Arnold & Porter Kaye Scholer has notched another win for the opposition government of Venezuela in the long-running legal battle over nearly $2 billion of the South American country’s gold currently under custody of the Bank of England.
Venezuelan opposition leader Juan Guaidó has sought to prevent the gold’s release to the regime of Nicolás Maduro, which, he contends, is illegitimate and corrupt.
Britain recognizes Guaidó as the legitimate president of Venezuela, saying he alone has the authority to act as head of state and to decide how to use the country’s 31 tons of gold held in England.
In a judgment siding with the Guaidó team released Friday, the Hon. Mrs. Justice Sara Cockerill acknowledged that her opinion represents “one step in a long and complex legal chain.”
Cockerill said that judicial efforts in Venezuela to nullify government appointments by Guaidó do not stand in the U.K. because Her Majesty’s Government recognizes Juan Guaidó as the legitimate president of Venezuela.
“The backdrop to this issue is the ‘one voice’ doctrine,” wrote Cockerill.
That doctrine, as summarized by the U.K. Supreme Court, states that in the U.K. “the executive and the judiciary must speak with one voice on issues relating to the recognition of foreign states, governments and heads of state.”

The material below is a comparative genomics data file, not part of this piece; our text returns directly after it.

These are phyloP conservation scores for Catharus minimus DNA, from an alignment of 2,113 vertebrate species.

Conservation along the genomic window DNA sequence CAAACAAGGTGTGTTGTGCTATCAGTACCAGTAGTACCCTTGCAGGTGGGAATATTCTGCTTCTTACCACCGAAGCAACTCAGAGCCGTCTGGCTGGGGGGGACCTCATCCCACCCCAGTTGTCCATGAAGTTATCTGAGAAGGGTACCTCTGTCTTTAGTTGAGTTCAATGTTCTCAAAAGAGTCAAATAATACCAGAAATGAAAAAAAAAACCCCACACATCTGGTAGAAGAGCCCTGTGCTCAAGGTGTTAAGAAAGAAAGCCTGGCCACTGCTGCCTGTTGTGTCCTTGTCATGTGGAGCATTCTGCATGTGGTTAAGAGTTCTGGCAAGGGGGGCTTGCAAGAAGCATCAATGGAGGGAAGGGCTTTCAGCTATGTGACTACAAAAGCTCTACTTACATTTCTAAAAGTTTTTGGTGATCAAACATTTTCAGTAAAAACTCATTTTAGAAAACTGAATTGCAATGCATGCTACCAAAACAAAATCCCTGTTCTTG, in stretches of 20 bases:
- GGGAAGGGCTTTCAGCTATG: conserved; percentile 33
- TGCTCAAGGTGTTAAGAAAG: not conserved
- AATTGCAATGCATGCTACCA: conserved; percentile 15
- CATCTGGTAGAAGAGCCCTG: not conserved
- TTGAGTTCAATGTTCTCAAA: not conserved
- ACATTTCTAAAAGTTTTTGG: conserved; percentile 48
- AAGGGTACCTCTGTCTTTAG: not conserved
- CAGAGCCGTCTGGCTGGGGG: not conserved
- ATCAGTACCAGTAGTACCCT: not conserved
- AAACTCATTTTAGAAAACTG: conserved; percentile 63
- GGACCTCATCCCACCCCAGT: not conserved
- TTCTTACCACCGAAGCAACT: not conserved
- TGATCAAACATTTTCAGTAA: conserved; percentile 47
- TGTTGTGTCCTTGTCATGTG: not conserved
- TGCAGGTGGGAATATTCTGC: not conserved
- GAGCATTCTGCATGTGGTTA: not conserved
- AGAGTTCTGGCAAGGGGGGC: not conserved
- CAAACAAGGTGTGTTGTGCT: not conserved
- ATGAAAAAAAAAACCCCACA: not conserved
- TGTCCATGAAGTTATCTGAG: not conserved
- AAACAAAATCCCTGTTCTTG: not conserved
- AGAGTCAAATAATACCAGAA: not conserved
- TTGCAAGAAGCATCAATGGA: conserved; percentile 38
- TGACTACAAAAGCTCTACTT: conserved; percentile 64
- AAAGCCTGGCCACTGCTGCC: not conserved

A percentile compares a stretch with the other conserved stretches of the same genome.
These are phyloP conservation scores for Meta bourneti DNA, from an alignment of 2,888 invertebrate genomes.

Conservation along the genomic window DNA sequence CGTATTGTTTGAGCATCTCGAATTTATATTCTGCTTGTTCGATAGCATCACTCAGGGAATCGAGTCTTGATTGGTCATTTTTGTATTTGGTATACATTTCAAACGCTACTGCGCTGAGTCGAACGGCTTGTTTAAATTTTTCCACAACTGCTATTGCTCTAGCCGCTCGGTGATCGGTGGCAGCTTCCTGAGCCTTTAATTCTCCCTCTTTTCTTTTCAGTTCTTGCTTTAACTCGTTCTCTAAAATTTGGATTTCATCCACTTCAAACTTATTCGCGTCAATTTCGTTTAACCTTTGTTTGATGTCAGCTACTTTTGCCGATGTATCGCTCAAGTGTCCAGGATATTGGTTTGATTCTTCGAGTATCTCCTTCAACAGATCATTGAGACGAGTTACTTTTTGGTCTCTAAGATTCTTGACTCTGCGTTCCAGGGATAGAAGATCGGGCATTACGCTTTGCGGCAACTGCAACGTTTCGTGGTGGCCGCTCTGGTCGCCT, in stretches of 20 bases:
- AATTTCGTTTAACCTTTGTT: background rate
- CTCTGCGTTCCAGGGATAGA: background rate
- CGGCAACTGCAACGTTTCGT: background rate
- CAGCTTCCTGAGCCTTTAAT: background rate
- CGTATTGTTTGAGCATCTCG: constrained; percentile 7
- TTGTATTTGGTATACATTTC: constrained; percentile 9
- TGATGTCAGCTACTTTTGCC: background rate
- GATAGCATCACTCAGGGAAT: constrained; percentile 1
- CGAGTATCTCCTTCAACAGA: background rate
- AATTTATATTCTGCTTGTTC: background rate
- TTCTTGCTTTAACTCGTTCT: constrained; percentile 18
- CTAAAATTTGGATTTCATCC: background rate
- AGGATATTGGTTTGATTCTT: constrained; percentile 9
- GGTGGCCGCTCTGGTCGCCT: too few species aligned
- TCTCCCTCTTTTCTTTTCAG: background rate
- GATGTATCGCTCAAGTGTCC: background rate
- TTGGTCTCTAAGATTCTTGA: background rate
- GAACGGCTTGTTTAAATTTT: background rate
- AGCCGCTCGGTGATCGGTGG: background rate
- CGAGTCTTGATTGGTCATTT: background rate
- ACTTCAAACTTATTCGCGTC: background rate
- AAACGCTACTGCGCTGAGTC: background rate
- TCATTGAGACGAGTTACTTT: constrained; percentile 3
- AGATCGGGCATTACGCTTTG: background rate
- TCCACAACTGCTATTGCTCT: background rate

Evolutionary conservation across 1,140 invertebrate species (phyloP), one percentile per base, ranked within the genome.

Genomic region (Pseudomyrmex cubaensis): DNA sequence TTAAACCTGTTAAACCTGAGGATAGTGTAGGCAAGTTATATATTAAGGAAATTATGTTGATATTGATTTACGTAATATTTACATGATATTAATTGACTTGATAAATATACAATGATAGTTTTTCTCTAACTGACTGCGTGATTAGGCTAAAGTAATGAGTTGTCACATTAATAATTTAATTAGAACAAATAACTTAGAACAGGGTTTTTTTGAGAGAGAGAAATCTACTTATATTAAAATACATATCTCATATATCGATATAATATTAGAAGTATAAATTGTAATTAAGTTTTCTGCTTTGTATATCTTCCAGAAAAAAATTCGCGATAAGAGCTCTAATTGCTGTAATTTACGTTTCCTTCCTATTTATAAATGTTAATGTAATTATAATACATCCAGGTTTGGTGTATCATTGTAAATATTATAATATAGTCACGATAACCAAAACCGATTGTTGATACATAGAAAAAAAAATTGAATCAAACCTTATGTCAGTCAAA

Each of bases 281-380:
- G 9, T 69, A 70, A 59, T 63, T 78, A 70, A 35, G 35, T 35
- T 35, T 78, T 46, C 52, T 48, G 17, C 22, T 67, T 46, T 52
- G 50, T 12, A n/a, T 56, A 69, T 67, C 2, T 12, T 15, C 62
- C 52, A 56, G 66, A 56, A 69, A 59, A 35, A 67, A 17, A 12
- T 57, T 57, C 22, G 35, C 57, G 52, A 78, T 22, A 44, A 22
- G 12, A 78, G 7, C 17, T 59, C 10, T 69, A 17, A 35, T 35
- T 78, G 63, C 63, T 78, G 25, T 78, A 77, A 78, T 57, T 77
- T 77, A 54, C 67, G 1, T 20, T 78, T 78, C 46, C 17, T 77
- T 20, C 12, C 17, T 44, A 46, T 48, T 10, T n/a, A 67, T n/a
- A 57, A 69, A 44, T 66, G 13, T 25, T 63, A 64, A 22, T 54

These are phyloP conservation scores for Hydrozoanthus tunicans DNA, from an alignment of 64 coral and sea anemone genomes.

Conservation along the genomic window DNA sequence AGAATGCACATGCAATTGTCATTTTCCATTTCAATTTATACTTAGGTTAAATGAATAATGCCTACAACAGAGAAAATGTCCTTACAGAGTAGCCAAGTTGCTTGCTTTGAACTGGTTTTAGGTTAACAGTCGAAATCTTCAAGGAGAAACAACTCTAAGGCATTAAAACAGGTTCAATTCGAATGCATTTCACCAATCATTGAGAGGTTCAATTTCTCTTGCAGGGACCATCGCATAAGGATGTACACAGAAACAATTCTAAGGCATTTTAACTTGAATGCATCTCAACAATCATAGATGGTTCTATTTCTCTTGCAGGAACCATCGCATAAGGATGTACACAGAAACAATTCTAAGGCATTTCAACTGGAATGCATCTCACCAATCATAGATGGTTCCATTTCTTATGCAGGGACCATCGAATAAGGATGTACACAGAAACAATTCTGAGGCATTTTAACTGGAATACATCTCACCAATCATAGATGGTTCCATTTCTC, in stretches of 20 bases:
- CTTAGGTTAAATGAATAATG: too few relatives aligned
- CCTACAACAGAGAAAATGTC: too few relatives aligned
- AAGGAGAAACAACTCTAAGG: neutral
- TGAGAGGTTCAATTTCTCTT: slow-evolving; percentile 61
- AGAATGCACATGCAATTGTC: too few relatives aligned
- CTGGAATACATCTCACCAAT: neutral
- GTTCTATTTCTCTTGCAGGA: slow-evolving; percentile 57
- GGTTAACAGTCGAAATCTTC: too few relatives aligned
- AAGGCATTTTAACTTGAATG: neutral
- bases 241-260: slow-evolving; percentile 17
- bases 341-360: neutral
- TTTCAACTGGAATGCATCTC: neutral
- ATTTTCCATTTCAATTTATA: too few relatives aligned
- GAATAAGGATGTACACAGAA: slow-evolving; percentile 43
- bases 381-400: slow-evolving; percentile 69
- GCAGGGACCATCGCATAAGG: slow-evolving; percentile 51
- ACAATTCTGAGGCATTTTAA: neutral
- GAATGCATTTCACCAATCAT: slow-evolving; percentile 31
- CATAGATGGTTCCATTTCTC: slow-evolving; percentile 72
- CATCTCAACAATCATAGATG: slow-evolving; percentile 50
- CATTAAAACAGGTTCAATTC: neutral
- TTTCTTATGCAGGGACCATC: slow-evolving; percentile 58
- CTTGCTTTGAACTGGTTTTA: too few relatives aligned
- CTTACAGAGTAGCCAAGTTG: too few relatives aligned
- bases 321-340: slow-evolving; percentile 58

Guaidó was the head of Venezuela’s National Assembly when the country’s last elections were held in 2018. Those elections, he says, were rigged.
Under provisions of the Venezuelan Constitution, Guaidó says that he, as head of the legislature, should be the country’s interim president until free elections can be held. And he wants the Bank of England to keep his country’s gold reserves safe from potential misuse.
The Venezuelan Supreme Tribunal of Justice, though, has attempted to thwart Guaidó’s efforts to form an alternative government by, for instance, invalidating his appointments of a Special Attorney General and members of an ad hoc Board of the Central Bank of Venezuela.
Attorneys for Guaidó argued in the U.K. court that the Venezuelan High Court suffers from a systemic lack of independence, as it is stacked with Maduro supporters. Sarosh Zaiwalla, who represents the Maduro-controlled Central Bank of Venezuela, said the bank will “continue to pursue this case in the court to ensure that Venezuelan sovereign assets are preserved and safeguarded for the benefit of the people of Venezuela.”
“The [Central Bank of Venezuela] remains concerned that the cumulative effect of the judgments of the English Court appears to accord a simple statement by the U.K. government recognizing as a head of state a person with no effective control or power over any part of that state, the power to dispossess a foreign central bank of control over assets held in the U.K.,” Zaiwalla said in a statement to Law.com International.
Attorneys at Arnold & Porter declined to comment.